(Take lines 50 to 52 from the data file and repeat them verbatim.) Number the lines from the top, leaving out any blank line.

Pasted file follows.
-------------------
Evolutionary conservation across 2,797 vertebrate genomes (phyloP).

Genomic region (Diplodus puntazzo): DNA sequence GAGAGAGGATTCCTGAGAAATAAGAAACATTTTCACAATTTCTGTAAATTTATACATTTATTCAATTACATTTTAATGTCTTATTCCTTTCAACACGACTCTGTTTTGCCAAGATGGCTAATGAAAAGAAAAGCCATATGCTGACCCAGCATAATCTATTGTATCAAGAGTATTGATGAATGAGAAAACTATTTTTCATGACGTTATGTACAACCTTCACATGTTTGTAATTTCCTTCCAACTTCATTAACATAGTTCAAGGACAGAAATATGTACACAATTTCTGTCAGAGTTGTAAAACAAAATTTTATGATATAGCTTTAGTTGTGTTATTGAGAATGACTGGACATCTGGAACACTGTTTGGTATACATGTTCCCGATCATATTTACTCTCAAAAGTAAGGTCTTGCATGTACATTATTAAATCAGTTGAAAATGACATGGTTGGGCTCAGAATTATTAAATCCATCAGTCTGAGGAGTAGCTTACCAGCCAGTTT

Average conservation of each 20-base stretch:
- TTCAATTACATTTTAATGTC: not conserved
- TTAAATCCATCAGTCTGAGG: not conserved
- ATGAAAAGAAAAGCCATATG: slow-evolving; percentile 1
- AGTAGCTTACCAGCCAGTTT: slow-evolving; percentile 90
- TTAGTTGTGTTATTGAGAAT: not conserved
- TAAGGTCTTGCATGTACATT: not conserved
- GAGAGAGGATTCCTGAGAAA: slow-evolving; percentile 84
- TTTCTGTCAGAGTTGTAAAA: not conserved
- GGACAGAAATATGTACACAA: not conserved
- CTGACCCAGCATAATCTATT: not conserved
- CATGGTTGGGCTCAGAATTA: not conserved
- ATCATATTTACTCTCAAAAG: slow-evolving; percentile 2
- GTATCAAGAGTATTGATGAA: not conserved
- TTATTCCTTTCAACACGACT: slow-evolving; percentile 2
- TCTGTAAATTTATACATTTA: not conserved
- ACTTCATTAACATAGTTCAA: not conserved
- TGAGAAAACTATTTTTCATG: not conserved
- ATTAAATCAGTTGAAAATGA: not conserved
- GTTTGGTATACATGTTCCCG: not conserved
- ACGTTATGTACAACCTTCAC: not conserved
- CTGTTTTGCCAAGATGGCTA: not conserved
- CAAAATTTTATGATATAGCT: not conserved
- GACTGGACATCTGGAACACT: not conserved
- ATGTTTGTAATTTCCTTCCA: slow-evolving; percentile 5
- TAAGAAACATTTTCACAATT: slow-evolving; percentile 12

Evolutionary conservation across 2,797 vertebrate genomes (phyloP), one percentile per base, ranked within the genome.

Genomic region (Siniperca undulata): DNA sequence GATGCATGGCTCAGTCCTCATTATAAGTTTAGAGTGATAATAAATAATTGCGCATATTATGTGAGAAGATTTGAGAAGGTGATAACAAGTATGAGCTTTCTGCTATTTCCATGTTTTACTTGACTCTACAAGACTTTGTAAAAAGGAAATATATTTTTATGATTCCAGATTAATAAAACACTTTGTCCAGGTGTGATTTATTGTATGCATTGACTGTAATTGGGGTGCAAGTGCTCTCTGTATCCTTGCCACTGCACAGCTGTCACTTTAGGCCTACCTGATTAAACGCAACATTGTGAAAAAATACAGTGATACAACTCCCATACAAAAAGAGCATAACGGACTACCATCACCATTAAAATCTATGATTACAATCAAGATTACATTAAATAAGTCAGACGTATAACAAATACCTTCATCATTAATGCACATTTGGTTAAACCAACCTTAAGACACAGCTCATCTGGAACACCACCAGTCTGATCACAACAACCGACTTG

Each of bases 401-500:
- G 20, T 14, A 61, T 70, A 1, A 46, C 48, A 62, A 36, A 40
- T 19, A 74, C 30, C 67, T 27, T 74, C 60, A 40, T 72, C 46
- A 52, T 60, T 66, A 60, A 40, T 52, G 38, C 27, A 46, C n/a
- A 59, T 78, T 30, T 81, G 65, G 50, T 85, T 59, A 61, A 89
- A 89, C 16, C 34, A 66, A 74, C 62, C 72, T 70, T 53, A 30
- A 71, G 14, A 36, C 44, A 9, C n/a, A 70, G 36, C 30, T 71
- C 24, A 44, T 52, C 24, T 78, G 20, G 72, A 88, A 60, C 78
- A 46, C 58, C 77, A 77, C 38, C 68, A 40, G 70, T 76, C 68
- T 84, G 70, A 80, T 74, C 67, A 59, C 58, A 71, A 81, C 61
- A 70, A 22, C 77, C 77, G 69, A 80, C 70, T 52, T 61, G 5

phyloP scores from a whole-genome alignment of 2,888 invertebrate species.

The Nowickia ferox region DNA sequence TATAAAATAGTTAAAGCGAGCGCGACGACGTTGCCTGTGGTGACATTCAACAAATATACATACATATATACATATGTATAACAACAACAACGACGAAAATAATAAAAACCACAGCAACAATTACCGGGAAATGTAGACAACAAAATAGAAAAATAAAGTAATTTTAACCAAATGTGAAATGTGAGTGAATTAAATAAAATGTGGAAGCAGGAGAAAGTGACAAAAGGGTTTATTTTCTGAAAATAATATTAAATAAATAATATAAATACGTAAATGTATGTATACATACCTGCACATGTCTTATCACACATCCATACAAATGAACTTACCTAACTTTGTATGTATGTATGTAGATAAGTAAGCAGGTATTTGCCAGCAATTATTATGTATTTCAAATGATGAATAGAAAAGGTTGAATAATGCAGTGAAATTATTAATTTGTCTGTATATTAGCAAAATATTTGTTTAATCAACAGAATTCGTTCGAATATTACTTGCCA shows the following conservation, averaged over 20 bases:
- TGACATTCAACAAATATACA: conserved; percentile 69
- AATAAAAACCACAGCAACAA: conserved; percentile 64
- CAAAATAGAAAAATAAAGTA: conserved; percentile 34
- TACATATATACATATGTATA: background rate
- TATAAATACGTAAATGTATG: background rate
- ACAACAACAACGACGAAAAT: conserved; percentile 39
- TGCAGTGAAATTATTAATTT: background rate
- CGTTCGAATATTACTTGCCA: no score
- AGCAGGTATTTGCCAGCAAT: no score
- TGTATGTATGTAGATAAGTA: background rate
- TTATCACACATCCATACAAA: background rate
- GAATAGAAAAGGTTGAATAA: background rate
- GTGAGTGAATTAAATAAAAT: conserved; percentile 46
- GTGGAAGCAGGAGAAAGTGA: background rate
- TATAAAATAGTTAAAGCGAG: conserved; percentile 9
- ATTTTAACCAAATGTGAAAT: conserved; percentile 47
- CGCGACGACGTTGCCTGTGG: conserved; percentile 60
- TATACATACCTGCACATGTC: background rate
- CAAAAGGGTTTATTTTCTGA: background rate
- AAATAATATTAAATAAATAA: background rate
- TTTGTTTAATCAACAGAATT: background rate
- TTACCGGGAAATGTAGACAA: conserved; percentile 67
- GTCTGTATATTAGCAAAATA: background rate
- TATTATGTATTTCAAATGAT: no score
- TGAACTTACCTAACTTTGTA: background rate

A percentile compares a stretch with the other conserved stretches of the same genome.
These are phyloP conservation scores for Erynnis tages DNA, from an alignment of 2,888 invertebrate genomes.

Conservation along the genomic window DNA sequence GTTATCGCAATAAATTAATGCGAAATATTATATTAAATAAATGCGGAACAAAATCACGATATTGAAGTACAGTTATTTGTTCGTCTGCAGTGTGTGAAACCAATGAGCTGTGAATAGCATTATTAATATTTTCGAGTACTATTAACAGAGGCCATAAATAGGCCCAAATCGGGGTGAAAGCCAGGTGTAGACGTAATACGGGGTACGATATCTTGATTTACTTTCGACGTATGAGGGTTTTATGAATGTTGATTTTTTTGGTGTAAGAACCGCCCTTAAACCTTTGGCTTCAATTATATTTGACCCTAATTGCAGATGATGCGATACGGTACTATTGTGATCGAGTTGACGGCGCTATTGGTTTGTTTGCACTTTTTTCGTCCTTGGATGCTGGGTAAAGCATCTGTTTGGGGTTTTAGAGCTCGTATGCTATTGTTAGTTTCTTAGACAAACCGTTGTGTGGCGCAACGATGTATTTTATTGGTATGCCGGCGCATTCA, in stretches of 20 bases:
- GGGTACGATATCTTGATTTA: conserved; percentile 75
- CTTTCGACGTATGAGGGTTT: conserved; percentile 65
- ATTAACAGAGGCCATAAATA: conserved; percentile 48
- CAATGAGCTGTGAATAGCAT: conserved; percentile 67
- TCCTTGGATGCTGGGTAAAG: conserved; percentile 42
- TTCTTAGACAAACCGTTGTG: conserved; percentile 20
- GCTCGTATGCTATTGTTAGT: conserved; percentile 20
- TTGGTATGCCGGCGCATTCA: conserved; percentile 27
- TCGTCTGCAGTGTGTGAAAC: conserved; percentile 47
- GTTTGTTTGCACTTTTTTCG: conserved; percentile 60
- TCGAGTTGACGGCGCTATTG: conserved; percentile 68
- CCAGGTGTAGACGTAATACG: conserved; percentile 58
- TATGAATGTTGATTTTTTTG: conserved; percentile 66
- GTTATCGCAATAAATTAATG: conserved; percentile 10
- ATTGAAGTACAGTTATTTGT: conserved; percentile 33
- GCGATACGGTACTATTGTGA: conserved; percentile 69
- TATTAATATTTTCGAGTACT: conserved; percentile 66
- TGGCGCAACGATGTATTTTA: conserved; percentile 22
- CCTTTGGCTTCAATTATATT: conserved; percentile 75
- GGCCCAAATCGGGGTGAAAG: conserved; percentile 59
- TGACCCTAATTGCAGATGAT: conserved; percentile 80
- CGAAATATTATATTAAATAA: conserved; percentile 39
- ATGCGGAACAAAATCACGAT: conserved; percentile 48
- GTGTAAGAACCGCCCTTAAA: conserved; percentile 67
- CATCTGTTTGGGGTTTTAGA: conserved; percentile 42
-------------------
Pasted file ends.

- TGCAGTGAAATTATTAATTT: background rate
- CGTTCGAATATTACTTGCCA: no score
- AGCAGGTATTTGCCAGCAAT: no score